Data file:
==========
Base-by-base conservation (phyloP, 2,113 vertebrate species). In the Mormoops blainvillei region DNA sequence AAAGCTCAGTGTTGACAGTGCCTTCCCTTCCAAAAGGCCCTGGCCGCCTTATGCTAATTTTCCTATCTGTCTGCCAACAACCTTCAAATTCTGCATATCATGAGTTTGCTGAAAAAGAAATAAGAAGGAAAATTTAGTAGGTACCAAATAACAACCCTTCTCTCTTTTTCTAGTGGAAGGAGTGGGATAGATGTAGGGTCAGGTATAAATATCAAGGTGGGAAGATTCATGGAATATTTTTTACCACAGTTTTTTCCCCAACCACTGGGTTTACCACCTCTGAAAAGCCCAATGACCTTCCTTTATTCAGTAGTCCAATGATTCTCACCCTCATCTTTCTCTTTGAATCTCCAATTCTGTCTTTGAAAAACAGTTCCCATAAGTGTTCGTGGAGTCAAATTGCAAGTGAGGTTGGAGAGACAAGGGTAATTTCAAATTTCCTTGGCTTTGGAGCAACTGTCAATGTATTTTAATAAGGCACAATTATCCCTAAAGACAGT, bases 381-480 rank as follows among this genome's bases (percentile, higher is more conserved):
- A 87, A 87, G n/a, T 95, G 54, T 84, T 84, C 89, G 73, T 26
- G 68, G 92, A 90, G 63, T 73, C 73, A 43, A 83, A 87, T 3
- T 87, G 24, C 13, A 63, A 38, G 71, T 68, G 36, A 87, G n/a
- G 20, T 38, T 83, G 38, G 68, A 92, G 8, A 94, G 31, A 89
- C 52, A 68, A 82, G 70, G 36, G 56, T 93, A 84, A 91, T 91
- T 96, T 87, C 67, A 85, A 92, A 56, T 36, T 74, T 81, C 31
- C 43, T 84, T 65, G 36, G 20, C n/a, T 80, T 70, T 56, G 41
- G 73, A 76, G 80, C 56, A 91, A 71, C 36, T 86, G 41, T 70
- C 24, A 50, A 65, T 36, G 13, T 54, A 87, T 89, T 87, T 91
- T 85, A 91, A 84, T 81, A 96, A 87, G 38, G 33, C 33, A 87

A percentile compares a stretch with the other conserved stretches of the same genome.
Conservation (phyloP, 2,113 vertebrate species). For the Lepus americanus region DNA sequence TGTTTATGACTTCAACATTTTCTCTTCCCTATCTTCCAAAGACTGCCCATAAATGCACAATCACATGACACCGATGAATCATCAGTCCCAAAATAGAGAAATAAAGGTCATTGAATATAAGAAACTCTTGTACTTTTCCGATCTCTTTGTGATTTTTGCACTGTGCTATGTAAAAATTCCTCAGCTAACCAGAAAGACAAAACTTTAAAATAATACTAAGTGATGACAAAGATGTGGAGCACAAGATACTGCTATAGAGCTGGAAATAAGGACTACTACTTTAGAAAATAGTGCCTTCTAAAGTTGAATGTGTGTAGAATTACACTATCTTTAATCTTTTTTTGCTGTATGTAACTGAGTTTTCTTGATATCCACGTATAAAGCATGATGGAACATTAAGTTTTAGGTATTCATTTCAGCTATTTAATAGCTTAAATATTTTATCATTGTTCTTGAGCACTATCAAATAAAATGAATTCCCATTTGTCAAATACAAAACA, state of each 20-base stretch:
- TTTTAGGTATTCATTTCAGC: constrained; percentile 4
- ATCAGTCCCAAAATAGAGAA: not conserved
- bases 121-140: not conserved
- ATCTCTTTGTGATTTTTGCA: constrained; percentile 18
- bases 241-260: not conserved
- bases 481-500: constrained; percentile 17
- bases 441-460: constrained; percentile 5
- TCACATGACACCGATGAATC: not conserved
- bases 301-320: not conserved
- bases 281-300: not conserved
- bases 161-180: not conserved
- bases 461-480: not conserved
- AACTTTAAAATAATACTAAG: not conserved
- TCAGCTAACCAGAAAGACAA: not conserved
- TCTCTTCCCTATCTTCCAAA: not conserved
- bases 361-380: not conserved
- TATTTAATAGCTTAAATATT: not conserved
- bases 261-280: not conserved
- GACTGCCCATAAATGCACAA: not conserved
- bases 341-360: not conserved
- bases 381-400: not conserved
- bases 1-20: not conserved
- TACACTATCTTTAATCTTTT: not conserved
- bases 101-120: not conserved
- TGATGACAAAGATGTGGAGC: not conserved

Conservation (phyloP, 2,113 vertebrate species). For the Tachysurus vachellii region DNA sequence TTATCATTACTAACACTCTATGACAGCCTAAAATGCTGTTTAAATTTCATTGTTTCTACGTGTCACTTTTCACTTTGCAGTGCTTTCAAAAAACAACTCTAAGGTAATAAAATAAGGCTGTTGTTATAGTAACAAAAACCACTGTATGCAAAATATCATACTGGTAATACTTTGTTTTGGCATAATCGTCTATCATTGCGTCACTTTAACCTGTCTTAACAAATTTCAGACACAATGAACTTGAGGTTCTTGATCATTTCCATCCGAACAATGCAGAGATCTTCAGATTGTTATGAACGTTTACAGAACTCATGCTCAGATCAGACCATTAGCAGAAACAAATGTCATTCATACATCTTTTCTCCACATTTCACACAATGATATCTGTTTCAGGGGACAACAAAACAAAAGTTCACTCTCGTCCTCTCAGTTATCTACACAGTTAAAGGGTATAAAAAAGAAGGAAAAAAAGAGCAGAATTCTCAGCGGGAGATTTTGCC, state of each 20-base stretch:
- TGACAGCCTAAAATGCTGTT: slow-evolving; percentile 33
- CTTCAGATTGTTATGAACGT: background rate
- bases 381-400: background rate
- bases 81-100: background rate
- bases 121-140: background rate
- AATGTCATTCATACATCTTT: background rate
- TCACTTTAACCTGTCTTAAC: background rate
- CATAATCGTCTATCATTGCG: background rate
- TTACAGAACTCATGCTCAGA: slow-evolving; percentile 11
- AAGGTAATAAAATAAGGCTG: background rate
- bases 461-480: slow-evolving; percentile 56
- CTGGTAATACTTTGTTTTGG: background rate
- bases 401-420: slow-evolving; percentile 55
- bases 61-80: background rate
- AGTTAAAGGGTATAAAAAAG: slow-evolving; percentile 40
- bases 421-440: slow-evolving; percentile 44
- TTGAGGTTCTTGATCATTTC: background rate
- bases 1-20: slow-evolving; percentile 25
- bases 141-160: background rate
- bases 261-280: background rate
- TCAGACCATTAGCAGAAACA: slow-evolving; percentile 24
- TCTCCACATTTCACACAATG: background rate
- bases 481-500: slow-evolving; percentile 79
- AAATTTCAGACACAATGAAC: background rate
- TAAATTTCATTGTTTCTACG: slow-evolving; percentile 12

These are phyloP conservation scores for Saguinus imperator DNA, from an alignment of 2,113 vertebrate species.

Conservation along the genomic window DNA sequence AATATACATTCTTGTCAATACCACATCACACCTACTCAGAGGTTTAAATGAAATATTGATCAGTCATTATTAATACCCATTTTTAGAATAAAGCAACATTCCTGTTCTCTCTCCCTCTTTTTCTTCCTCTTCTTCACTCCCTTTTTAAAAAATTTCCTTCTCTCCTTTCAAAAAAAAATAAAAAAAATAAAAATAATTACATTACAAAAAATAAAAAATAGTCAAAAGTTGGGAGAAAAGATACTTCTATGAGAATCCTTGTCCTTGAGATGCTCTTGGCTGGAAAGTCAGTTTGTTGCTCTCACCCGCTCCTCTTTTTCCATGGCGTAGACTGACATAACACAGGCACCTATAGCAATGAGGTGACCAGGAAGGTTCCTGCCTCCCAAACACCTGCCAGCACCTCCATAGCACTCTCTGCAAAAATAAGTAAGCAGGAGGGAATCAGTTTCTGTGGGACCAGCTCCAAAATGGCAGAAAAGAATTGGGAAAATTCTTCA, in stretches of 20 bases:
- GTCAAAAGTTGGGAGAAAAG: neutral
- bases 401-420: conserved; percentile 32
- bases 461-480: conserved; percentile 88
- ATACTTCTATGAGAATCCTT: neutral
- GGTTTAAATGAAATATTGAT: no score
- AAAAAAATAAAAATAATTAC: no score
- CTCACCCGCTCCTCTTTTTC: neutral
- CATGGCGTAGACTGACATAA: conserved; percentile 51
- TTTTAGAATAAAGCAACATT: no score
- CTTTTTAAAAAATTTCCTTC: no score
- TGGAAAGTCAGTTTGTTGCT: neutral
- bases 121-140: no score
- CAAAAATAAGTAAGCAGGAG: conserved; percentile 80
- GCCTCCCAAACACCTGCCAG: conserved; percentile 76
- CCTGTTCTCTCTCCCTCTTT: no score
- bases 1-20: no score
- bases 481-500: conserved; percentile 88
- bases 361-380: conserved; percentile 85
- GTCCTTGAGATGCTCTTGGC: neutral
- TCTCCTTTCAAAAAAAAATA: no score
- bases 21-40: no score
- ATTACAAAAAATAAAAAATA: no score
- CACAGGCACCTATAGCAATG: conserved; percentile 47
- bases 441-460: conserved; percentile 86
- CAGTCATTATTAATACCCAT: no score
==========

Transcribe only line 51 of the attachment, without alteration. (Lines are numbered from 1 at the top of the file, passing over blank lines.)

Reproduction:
- CTGGTAATACTTTGTTTTGG: background rate